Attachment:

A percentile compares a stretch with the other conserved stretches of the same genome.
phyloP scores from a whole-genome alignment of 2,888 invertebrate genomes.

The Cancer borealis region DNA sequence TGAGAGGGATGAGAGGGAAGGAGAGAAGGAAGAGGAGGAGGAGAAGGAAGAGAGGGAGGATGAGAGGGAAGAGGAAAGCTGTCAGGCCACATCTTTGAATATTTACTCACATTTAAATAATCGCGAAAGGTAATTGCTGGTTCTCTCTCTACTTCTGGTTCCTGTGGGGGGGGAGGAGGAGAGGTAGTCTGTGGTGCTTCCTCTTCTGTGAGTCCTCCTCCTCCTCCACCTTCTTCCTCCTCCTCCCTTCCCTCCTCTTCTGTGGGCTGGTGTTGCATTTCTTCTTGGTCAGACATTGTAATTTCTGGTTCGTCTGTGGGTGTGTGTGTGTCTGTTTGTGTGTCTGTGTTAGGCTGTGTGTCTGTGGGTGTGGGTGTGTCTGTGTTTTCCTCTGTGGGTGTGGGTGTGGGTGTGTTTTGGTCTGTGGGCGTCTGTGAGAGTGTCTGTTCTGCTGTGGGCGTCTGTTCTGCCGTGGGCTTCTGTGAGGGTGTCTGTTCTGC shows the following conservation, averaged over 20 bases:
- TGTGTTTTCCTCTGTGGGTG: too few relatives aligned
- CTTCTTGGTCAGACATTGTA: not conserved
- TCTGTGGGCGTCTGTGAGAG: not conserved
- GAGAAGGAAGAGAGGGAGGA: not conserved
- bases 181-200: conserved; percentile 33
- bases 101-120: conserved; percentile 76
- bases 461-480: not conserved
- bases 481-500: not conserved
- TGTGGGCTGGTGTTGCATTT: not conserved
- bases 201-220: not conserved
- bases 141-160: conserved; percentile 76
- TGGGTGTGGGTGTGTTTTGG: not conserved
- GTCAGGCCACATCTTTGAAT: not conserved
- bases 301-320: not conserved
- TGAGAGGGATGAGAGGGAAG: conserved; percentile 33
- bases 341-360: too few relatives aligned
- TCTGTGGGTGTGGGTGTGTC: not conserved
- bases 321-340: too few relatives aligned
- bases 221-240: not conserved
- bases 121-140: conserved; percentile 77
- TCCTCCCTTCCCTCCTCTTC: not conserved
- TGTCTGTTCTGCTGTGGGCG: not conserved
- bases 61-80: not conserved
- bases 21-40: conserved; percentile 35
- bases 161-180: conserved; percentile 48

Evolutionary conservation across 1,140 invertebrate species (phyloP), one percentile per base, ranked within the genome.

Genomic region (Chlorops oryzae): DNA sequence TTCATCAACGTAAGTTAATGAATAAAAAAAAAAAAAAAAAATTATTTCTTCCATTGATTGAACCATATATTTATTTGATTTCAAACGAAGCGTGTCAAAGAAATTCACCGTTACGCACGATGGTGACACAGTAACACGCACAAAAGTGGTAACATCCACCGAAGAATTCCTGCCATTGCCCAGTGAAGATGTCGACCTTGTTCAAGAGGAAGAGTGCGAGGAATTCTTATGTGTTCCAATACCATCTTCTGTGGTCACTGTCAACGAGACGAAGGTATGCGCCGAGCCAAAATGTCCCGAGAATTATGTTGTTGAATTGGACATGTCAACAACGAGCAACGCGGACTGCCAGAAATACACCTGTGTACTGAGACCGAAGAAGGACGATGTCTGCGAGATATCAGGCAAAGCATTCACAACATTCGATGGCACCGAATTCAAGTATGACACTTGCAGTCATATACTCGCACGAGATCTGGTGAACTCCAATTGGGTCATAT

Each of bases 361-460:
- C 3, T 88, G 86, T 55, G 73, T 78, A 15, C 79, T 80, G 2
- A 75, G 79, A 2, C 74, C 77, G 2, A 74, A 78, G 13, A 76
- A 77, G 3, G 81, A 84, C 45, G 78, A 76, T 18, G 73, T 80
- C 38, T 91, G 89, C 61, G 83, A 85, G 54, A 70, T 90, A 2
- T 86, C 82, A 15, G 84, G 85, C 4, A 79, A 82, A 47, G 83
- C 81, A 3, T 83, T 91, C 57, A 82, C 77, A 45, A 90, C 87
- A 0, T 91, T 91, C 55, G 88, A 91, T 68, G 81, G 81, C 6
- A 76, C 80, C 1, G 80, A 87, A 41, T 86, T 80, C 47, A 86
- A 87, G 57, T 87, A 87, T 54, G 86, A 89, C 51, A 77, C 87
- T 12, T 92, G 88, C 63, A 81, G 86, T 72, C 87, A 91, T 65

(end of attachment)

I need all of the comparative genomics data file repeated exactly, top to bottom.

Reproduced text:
A percentile compares a stretch with the other conserved stretches of the same genome.
phyloP scores from a whole-genome alignment of 2,888 invertebrate genomes.

The Cancer borealis region DNA sequence TGAGAGGGATGAGAGGGAAGGAGAGAAGGAAGAGGAGGAGGAGAAGGAAGAGAGGGAGGATGAGAGGGAAGAGGAAAGCTGTCAGGCCACATCTTTGAATATTTACTCACATTTAAATAATCGCGAAAGGTAATTGCTGGTTCTCTCTCTACTTCTGGTTCCTGTGGGGGGGGAGGAGGAGAGGTAGTCTGTGGTGCTTCCTCTTCTGTGAGTCCTCCTCCTCCTCCACCTTCTTCCTCCTCCTCCCTTCCCTCCTCTTCTGTGGGCTGGTGTTGCATTTCTTCTTGGTCAGACATTGTAATTTCTGGTTCGTCTGTGGGTGTGTGTGTGTCTGTTTGTGTGTCTGTGTTAGGCTGTGTGTCTGTGGGTGTGGGTGTGTCTGTGTTTTCCTCTGTGGGTGTGGGTGTGGGTGTGTTTTGGTCTGTGGGCGTCTGTGAGAGTGTCTGTTCTGCTGTGGGCGTCTGTTCTGCCGTGGGCTTCTGTGAGGGTGTCTGTTCTGC shows the following conservation, averaged over 20 bases:
- TGTGTTTTCCTCTGTGGGTG: too few relatives aligned
- CTTCTTGGTCAGACATTGTA: not conserved
- TCTGTGGGCGTCTGTGAGAG: not conserved
- GAGAAGGAAGAGAGGGAGGA: not conserved
- bases 181-200: conserved; percentile 33
- bases 101-120: conserved; percentile 76
- bases 461-480: not conserved
- bases 481-500: not conserved
- TGTGGGCTGGTGTTGCATTT: not conserved
- bases 201-220: not conserved
- bases 141-160: conserved; percentile 76
- TGGGTGTGGGTGTGTTTTGG: not conserved
- GTCAGGCCACATCTTTGAAT: not conserved
- bases 301-320: not conserved
- TGAGAGGGATGAGAGGGAAG: conserved; percentile 33
- bases 341-360: too few relatives aligned
- TCTGTGGGTGTGGGTGTGTC: not conserved
- bases 321-340: too few relatives aligned
- bases 221-240: not conserved
- bases 121-140: conserved; percentile 77
- TCCTCCCTTCCCTCCTCTTC: not conserved
- TGTCTGTTCTGCTGTGGGCG: not conserved
- bases 61-80: not conserved
- bases 21-40: conserved; percentile 35
- bases 161-180: conserved; percentile 48

Evolutionary conservation across 1,140 invertebrate species (phyloP), one percentile per base, ranked within the genome.

Genomic region (Chlorops oryzae): DNA sequence TTCATCAACGTAAGTTAATGAATAAAAAAAAAAAAAAAAAATTATTTCTTCCATTGATTGAACCATATATTTATTTGATTTCAAACGAAGCGTGTCAAAGAAATTCACCGTTACGCACGATGGTGACACAGTAACACGCACAAAAGTGGTAACATCCACCGAAGAATTCCTGCCATTGCCCAGTGAAGATGTCGACCTTGTTCAAGAGGAAGAGTGCGAGGAATTCTTATGTGTTCCAATACCATCTTCTGTGGTCACTGTCAACGAGACGAAGGTATGCGCCGAGCCAAAATGTCCCGAGAATTATGTTGTTGAATTGGACATGTCAACAACGAGCAACGCGGACTGCCAGAAATACACCTGTGTACTGAGACCGAAGAAGGACGATGTCTGCGAGATATCAGGCAAAGCATTCACAACATTCGATGGCACCGAATTCAAGTATGACACTTGCAGTCATATACTCGCACGAGATCTGGTGAACTCCAATTGGGTCATAT

Each of bases 361-460:
- C 3, T 88, G 86, T 55, G 73, T 78, A 15, C 79, T 80, G 2
- A 75, G 79, A 2, C 74, C 77, G 2, A 74, A 78, G 13, A 76
- A 77, G 3, G 81, A 84, C 45, G 78, A 76, T 18, G 73, T 80
- C 38, T 91, G 89, C 61, G 83, A 85, G 54, A 70, T 90, A 2
- T 86, C 82, A 15, G 84, G 85, C 4, A 79, A 82, A 47, G 83
- C 81, A 3, T 83, T 91, C 57, A 82, C 77, A 45, A 90, C 87
- A 0, T 91, T 91, C 55, G 88, A 91, T 68, G 81, G 81, C 6
- A 76, C 80, C 1, G 80, A 87, A 41, T 86, T 80, C 47, A 86
- A 87, G 57, T 87, A 87, T 54, G 86, A 89, C 51, A 77, C 87
- T 12, T 92, G 88, C 63, A 81, G 86, T 72, C 87, A 91, T 65